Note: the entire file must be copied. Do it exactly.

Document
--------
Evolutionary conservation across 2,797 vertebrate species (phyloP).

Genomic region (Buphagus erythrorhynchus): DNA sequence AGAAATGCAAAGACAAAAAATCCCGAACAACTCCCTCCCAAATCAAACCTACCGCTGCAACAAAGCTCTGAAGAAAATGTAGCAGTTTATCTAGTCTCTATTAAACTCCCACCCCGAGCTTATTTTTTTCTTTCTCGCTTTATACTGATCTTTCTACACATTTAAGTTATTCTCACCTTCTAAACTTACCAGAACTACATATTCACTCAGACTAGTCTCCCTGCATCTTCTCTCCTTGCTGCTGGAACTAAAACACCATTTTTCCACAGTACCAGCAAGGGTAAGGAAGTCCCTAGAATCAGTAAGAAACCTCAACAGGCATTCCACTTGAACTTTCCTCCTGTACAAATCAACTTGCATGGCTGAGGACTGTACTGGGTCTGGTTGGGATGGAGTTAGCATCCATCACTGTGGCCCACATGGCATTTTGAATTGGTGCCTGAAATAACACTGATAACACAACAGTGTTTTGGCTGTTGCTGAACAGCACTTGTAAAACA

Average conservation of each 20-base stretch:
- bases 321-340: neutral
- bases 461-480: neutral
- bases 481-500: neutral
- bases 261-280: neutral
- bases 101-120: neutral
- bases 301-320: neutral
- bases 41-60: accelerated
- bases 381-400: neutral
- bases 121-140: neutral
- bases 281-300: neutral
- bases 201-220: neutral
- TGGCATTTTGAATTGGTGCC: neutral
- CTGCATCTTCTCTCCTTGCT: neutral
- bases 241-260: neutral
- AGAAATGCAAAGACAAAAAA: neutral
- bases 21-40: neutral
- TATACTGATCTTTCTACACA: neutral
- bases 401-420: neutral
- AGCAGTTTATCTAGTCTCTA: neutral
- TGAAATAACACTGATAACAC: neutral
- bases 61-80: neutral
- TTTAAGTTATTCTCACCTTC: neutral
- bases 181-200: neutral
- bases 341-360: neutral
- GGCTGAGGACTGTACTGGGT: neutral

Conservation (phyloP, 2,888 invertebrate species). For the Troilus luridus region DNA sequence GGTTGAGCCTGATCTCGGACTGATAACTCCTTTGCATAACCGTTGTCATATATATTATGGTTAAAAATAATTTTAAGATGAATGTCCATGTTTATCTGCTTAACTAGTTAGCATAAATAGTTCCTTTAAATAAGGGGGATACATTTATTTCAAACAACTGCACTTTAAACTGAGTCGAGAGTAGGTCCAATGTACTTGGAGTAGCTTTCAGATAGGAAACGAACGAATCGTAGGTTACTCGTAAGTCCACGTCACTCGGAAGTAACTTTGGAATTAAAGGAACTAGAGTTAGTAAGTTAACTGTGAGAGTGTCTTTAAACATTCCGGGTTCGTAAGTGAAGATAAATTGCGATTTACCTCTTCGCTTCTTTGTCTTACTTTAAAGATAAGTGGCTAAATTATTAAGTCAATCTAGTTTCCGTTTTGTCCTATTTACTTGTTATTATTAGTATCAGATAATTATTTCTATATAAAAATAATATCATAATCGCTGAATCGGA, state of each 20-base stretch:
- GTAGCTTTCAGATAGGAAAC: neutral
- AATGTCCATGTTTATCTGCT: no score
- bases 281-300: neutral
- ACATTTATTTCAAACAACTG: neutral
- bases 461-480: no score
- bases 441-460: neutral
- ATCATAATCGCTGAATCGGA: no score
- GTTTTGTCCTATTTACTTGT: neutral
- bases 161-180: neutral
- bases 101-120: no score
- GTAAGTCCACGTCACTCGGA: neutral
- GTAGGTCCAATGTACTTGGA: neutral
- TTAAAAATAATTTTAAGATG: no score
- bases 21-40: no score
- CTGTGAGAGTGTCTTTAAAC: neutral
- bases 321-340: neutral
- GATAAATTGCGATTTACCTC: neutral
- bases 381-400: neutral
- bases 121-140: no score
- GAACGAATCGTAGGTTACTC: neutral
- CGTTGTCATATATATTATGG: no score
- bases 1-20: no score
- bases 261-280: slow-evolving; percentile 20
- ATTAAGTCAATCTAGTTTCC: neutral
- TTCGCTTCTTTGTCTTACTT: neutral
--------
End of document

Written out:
Evolutionary conservation across 2,797 vertebrate species (phyloP).

Genomic region (Buphagus erythrorhynchus): DNA sequence AGAAATGCAAAGACAAAAAATCCCGAACAACTCCCTCCCAAATCAAACCTACCGCTGCAACAAAGCTCTGAAGAAAATGTAGCAGTTTATCTAGTCTCTATTAAACTCCCACCCCGAGCTTATTTTTTTCTTTCTCGCTTTATACTGATCTTTCTACACATTTAAGTTATTCTCACCTTCTAAACTTACCAGAACTACATATTCACTCAGACTAGTCTCCCTGCATCTTCTCTCCTTGCTGCTGGAACTAAAACACCATTTTTCCACAGTACCAGCAAGGGTAAGGAAGTCCCTAGAATCAGTAAGAAACCTCAACAGGCATTCCACTTGAACTTTCCTCCTGTACAAATCAACTTGCATGGCTGAGGACTGTACTGGGTCTGGTTGGGATGGAGTTAGCATCCATCACTGTGGCCCACATGGCATTTTGAATTGGTGCCTGAAATAACACTGATAACACAACAGTGTTTTGGCTGTTGCTGAACAGCACTTGTAAAACA

Average conservation of each 20-base stretch:
- bases 321-340: neutral
- bases 461-480: neutral
- bases 481-500: neutral
- bases 261-280: neutral
- bases 101-120: neutral
- bases 301-320: neutral
- bases 41-60: accelerated
- bases 381-400: neutral
- bases 121-140: neutral
- bases 281-300: neutral
- bases 201-220: neutral
- TGGCATTTTGAATTGGTGCC: neutral
- CTGCATCTTCTCTCCTTGCT: neutral
- bases 241-260: neutral
- AGAAATGCAAAGACAAAAAA: neutral
- bases 21-40: neutral
- TATACTGATCTTTCTACACA: neutral
- bases 401-420: neutral
- AGCAGTTTATCTAGTCTCTA: neutral
- TGAAATAACACTGATAACAC: neutral
- bases 61-80: neutral
- TTTAAGTTATTCTCACCTTC: neutral
- bases 181-200: neutral
- bases 341-360: neutral
- GGCTGAGGACTGTACTGGGT: neutral

Conservation (phyloP, 2,888 invertebrate species). For the Troilus luridus region DNA sequence GGTTGAGCCTGATCTCGGACTGATAACTCCTTTGCATAACCGTTGTCATATATATTATGGTTAAAAATAATTTTAAGATGAATGTCCATGTTTATCTGCTTAACTAGTTAGCATAAATAGTTCCTTTAAATAAGGGGGATACATTTATTTCAAACAACTGCACTTTAAACTGAGTCGAGAGTAGGTCCAATGTACTTGGAGTAGCTTTCAGATAGGAAACGAACGAATCGTAGGTTACTCGTAAGTCCACGTCACTCGGAAGTAACTTTGGAATTAAAGGAACTAGAGTTAGTAAGTTAACTGTGAGAGTGTCTTTAAACATTCCGGGTTCGTAAGTGAAGATAAATTGCGATTTACCTCTTCGCTTCTTTGTCTTACTTTAAAGATAAGTGGCTAAATTATTAAGTCAATCTAGTTTCCGTTTTGTCCTATTTACTTGTTATTATTAGTATCAGATAATTATTTCTATATAAAAATAATATCATAATCGCTGAATCGGA, state of each 20-base stretch:
- GTAGCTTTCAGATAGGAAAC: neutral
- AATGTCCATGTTTATCTGCT: no score
- bases 281-300: neutral
- ACATTTATTTCAAACAACTG: neutral
- bases 461-480: no score
- bases 441-460: neutral
- ATCATAATCGCTGAATCGGA: no score
- GTTTTGTCCTATTTACTTGT: neutral
- bases 161-180: neutral
- bases 101-120: no score
- GTAAGTCCACGTCACTCGGA: neutral
- GTAGGTCCAATGTACTTGGA: neutral
- TTAAAAATAATTTTAAGATG: no score
- bases 21-40: no score
- CTGTGAGAGTGTCTTTAAAC: neutral
- bases 321-340: neutral
- GATAAATTGCGATTTACCTC: neutral
- bases 381-400: neutral
- bases 121-140: no score
- GAACGAATCGTAGGTTACTC: neutral
- CGTTGTCATATATATTATGG: no score
- bases 1-20: no score
- bases 261-280: slow-evolving; percentile 20
- ATTAAGTCAATCTAGTTTCC: neutral
- TTCGCTTCTTTGTCTTACTT: neutral